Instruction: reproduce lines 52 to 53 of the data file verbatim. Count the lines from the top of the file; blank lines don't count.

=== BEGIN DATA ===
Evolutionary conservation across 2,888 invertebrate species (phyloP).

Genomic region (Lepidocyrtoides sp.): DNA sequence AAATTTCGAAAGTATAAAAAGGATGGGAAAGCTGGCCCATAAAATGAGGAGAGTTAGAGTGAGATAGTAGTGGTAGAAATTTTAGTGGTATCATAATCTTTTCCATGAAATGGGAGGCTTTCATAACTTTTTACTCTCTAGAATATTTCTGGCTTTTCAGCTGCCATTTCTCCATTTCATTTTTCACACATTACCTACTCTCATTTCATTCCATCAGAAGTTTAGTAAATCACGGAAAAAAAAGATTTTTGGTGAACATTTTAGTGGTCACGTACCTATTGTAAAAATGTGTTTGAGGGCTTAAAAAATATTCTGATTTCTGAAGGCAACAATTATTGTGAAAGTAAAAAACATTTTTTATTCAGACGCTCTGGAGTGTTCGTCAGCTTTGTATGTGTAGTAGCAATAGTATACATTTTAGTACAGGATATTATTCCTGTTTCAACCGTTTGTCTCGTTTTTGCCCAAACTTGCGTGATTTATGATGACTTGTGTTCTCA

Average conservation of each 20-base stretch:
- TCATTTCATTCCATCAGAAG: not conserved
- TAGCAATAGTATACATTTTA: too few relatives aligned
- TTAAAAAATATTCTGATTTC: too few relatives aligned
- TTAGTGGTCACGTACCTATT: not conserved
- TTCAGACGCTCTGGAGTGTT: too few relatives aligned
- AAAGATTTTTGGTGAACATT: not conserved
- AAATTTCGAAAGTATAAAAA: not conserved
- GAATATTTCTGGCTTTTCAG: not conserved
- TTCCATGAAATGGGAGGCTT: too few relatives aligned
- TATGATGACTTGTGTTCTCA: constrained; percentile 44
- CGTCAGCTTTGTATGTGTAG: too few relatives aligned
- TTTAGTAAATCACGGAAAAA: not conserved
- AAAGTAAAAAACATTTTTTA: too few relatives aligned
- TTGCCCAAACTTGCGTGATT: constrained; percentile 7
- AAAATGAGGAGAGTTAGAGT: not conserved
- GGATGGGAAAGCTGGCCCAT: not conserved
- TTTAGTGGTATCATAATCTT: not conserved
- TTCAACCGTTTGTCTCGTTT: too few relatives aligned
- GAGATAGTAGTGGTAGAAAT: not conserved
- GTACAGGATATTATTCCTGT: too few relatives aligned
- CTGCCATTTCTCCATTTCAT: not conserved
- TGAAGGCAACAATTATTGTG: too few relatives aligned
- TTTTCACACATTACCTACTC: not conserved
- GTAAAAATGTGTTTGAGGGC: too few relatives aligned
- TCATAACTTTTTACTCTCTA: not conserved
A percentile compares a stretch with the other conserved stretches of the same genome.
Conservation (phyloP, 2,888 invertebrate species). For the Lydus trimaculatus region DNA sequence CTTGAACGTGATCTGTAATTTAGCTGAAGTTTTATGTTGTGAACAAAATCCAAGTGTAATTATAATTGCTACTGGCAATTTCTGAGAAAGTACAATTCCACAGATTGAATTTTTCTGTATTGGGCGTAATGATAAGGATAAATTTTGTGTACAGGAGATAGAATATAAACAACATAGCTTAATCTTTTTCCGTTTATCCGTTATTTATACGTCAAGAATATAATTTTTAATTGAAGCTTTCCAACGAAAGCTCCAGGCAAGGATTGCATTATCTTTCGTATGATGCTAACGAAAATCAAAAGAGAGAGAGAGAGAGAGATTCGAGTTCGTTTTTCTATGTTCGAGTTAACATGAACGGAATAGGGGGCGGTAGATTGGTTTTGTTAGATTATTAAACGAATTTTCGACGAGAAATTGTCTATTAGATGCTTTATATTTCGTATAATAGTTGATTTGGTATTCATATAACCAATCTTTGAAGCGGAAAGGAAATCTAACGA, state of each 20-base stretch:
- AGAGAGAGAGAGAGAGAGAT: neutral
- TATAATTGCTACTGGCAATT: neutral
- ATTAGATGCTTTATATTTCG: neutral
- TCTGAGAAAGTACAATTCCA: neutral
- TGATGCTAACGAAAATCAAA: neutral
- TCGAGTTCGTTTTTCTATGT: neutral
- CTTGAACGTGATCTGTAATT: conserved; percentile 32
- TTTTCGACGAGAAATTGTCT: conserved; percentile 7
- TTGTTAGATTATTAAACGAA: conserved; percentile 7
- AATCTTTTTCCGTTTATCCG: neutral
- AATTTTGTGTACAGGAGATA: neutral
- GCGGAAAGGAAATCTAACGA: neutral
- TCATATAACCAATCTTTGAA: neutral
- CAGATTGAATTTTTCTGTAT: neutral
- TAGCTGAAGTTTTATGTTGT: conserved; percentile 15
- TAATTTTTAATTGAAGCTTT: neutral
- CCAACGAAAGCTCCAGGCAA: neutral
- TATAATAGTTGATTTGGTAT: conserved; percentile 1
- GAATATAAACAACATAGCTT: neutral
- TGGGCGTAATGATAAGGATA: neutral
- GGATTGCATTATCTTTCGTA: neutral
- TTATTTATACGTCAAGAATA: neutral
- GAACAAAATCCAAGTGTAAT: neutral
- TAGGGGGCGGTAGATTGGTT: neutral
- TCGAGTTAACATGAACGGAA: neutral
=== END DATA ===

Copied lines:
- TTATTTATACGTCAAGAATA: neutral
- GAACAAAATCCAAGTGTAAT: neutral